I’m going to really double down on my strategy of focusing on bringing delicious foods I can eat, and the fact that most desserts, and all wines, are meat-free. There’s a whole world of calories to consume at holiday meals, and it’s just one day.

I want to try this — where should I start?

While I have to admit I’ve bought a few different cookbooks, mostly because I love reading cookbooks, a lot of my favorite recipes have come from (shocker) the internet.

If you’re trying to incorporate more vegetable-based meals into your life, check out the vegetarian section of Budget Bytes, basically everything Minimalist Baker has ever posted, and to be honest, search on Pinterest. You can find great vegetarian recipes in general, and great roundups of recipes for things like “vegetarian holiday recipes” if you need something specific.

Beyond all that, I really think that the one thing that made this easier than anything else was relying heavily on bowl-based meals. Grain bowls, big salads, you name it. All you really need is a big bowl and then…

  • A grain you like (or salad green you like)
  • One or two proteins you like (beans, eggs, nuts, seeds, etc.)
  • Two or three veggies you like
  • Other toppings you enjoy (spicy eggplant is bae)
  • Dressing

You can totally customize it to suit what’s available, what you like, and what you need to hit your nutritional needs for the day. You can get really fancy, or really basic. Bowls are the best.

Is this forever?

Nothing is forever, pals. This might be A Phase! It might be something I do for years. Who knows? But what I do know is that for now, this feels like a sustainable, healthy choice that helps me spend my money in line with what I value, and helps me avoid financial support for things I don’t.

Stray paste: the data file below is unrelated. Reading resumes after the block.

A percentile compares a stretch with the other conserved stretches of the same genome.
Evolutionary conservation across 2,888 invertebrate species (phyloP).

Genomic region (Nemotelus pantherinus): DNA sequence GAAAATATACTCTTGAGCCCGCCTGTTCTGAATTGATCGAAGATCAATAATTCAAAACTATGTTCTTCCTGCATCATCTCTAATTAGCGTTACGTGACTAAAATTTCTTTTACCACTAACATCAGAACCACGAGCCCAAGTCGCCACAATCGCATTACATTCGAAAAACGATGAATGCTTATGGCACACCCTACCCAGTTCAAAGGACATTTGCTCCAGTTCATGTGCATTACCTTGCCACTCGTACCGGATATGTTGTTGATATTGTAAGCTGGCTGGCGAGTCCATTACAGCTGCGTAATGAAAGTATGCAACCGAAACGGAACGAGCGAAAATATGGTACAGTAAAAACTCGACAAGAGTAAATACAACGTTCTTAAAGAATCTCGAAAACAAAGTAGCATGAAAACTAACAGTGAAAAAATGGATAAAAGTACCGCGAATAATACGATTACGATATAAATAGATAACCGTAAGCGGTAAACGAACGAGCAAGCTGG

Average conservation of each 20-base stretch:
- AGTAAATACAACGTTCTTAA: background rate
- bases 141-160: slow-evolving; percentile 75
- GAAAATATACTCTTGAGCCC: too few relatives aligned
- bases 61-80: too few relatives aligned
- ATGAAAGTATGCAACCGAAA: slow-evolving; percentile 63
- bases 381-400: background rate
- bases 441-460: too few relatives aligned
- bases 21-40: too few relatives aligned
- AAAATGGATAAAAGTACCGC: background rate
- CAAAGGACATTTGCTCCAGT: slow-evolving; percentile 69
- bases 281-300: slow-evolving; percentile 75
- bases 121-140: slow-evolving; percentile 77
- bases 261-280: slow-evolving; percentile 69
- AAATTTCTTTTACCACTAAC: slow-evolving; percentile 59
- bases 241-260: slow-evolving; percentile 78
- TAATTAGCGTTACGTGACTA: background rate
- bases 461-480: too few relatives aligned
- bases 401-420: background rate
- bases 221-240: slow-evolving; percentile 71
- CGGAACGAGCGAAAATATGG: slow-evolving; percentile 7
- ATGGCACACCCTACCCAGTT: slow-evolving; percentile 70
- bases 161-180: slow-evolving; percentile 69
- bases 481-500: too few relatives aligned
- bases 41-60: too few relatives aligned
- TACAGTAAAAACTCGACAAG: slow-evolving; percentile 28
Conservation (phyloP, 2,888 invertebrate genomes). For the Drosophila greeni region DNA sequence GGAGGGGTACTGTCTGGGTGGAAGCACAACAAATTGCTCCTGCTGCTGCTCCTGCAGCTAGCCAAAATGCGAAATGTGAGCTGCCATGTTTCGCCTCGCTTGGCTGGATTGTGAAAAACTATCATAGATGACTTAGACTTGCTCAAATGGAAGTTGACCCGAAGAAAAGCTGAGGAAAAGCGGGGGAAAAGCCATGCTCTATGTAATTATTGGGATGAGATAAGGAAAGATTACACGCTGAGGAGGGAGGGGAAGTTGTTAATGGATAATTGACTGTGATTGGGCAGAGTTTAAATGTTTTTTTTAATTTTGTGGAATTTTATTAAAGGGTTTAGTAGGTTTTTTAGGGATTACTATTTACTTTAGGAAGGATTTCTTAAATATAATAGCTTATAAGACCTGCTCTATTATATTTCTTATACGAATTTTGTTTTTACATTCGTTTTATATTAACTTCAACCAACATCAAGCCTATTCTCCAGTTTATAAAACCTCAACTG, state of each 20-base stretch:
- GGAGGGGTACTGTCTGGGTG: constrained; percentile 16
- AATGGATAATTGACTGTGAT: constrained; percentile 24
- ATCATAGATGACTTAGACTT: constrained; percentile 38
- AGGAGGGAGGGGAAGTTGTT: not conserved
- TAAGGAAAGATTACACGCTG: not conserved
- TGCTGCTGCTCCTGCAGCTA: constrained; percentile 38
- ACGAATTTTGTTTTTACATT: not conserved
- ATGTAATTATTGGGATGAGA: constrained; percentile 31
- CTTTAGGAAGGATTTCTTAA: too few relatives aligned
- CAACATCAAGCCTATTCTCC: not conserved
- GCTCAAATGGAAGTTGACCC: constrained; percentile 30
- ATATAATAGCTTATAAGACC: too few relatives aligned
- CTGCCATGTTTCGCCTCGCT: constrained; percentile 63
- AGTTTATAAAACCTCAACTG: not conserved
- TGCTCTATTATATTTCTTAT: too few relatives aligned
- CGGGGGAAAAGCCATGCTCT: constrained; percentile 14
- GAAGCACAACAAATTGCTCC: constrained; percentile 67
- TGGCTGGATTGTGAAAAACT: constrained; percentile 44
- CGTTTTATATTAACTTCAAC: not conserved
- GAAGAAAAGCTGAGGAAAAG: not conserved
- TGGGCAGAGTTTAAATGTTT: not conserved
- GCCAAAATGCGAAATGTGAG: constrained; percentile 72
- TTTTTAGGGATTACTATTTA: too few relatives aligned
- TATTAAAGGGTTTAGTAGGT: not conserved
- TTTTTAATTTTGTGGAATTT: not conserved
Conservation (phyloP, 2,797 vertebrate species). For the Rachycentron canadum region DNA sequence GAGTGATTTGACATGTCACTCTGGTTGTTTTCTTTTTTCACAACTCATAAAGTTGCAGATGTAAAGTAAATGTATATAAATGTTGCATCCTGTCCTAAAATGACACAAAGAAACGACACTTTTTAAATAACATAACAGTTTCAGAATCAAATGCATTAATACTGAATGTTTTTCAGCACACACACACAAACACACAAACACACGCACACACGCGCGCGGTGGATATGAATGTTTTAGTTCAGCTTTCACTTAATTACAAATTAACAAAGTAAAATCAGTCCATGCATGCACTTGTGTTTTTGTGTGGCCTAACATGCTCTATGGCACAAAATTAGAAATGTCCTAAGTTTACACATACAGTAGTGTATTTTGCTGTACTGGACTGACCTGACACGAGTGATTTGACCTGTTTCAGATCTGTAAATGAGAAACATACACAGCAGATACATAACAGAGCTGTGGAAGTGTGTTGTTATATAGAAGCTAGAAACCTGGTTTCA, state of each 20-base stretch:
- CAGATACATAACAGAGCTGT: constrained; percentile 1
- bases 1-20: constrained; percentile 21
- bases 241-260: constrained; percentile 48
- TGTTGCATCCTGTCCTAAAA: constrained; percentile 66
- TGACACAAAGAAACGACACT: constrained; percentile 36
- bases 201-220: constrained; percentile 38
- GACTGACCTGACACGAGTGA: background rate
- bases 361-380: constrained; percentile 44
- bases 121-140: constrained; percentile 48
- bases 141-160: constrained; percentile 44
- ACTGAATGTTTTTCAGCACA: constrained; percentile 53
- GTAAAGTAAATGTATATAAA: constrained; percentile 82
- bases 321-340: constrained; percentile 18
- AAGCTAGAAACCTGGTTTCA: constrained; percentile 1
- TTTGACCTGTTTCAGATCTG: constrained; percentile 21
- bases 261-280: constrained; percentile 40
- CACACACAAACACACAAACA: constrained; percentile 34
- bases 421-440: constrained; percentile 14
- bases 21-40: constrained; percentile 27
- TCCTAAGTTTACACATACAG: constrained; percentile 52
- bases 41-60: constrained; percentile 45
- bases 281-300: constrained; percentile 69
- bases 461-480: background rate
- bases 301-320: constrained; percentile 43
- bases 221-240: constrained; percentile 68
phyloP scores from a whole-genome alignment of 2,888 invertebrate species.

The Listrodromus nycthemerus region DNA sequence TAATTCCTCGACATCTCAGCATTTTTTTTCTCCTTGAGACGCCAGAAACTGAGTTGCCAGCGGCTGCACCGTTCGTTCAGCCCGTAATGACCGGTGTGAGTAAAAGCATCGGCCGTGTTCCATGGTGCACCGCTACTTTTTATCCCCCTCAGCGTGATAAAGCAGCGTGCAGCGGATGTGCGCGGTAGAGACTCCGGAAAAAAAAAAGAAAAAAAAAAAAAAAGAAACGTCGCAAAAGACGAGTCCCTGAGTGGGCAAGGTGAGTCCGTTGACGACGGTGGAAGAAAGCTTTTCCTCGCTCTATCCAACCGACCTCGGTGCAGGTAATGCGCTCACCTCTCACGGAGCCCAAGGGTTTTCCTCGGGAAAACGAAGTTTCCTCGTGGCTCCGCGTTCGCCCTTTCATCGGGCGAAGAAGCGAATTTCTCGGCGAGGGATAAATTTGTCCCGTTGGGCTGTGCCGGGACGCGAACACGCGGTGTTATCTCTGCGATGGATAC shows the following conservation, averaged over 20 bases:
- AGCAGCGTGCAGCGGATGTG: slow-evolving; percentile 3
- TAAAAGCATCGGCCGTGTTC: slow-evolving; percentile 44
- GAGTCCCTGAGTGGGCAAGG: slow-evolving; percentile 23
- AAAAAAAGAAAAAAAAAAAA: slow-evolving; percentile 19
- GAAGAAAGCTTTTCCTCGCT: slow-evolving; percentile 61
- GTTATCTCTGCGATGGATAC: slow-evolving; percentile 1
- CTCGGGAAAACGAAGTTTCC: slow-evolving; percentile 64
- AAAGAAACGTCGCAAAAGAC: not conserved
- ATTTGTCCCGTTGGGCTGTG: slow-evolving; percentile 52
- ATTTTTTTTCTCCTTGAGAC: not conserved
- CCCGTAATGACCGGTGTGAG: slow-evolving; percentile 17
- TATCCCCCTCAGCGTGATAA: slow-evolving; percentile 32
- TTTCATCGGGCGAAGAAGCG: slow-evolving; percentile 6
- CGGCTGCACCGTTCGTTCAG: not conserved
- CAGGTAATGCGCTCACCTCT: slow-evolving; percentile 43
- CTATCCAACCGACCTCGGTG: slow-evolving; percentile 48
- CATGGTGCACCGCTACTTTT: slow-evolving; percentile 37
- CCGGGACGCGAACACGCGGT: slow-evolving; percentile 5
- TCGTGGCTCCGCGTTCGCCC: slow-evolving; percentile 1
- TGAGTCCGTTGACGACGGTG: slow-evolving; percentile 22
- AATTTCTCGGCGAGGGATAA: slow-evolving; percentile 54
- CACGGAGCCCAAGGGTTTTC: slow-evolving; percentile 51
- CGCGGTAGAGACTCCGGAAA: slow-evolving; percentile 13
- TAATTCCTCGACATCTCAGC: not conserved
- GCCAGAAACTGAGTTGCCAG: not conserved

Which is a good thing.

Plus, hey, I’m never going to say no to an extra $100 a month of wiggle room in our budget. We do have a wedding to pay for next summer, after all.

Desirae blogs about money at Half Banked, and spends altogether too much time on Twitter. She takes “money nerd,” “no chill” and “crazy dog lady” as compliments. 

Image via Unsplash

  • Rose Douglas

    “I personally know that no chickens, cows, or pigs are being mistreated because of my purchases.”
    Seriously? Please research how dairy and eggs are produced. They all come from similar, if not worse, factory farming conditions. Animals are tortured for years to get these products.

    • Chelsea

      Agree that she should look into the dairy and egg industries, but be nice about it – the vast majority of people don’t know how those industries operate. The author obviously cares about animals and is taking a huge step in that direction

    • Rosie